DomainKeys Identified Mail (DKIM) Service Overview, July 2009
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This document provides an overview of the DomainKeys Identified Mail (DKIM) service and describes how it can fit into a messaging service. It also describes how DKIM relates to other IETF message signature technologies. It is intended for those who are adopting, developing, or deploying DKIM. DKIM allows an organization to take responsibility for transmitting a message, in a way that can be verified by a recipient. The organization can be the author's, the originating sending site, an intermediary, or one of their agents. A message can contain multiple signatures from the same or different organizations involved with the message. DKIM defines a domain-level digital signature authentication framework for email, using public-key cryptography, with the domain name service as its key server technology (RFC 4871). This permits verification of a responsible organization, as well as the integrity of the message contents. DKIM also enables a mechanism that permits potential email signers to publish information about their email signing practices; this will permit email receivers to make additional assessments about messages. DKIM's authentication of email identity can assist in the global control of "spam" and "phishing". This memo provides information for the Internet community.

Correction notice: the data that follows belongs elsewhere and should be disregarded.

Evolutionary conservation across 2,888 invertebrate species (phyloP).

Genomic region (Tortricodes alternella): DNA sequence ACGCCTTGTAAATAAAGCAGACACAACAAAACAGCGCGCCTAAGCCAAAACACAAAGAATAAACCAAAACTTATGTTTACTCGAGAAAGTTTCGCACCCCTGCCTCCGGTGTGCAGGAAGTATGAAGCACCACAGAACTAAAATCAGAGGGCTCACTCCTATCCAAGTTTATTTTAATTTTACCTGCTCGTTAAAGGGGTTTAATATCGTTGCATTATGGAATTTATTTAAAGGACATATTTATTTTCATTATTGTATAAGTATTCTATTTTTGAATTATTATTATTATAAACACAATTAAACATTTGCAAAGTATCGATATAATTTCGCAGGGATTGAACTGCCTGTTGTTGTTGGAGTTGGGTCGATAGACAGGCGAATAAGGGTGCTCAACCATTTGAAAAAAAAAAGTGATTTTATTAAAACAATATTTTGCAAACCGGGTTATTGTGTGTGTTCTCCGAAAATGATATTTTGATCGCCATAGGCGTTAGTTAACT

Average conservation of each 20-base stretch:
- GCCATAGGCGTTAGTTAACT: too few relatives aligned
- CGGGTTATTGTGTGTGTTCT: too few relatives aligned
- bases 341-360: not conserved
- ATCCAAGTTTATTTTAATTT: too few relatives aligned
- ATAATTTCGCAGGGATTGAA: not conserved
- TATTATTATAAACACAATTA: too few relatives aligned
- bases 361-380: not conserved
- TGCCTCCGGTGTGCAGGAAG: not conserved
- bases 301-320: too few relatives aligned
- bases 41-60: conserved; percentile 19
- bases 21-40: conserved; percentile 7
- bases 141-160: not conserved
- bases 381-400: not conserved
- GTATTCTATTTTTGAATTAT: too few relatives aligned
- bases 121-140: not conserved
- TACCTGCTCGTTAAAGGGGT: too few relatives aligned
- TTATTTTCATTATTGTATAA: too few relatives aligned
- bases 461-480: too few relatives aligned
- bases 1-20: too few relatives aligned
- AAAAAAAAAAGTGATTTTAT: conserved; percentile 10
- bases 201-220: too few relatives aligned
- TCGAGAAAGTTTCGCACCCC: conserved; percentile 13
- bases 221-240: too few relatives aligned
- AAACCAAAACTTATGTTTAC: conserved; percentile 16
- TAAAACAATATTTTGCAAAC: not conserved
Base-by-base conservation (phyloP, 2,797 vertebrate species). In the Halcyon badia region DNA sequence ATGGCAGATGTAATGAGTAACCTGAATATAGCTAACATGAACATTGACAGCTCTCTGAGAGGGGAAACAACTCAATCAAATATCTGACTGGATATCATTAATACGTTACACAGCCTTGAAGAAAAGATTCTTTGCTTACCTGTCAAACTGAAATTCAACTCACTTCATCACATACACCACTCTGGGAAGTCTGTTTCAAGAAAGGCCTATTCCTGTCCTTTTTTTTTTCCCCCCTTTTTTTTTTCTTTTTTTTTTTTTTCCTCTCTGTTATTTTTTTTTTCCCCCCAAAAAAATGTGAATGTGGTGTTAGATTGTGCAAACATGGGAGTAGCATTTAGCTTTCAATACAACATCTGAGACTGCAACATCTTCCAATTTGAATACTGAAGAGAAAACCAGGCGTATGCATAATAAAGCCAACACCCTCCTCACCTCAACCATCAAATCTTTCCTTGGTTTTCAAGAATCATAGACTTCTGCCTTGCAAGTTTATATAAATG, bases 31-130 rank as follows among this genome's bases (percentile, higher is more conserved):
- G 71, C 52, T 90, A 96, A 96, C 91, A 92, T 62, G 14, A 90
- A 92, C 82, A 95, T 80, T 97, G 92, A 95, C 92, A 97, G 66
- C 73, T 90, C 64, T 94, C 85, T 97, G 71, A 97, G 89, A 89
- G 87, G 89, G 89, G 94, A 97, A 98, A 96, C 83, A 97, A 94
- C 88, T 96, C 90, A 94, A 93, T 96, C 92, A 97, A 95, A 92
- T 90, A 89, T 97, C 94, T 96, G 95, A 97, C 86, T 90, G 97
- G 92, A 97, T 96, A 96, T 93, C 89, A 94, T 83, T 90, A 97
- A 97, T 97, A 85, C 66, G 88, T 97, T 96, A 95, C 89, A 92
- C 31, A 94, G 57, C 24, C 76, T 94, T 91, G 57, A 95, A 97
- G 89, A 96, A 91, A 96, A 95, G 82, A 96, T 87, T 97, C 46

For the definition of Status, see RFC 2026.
For the definition of Stream, see RFC 8729.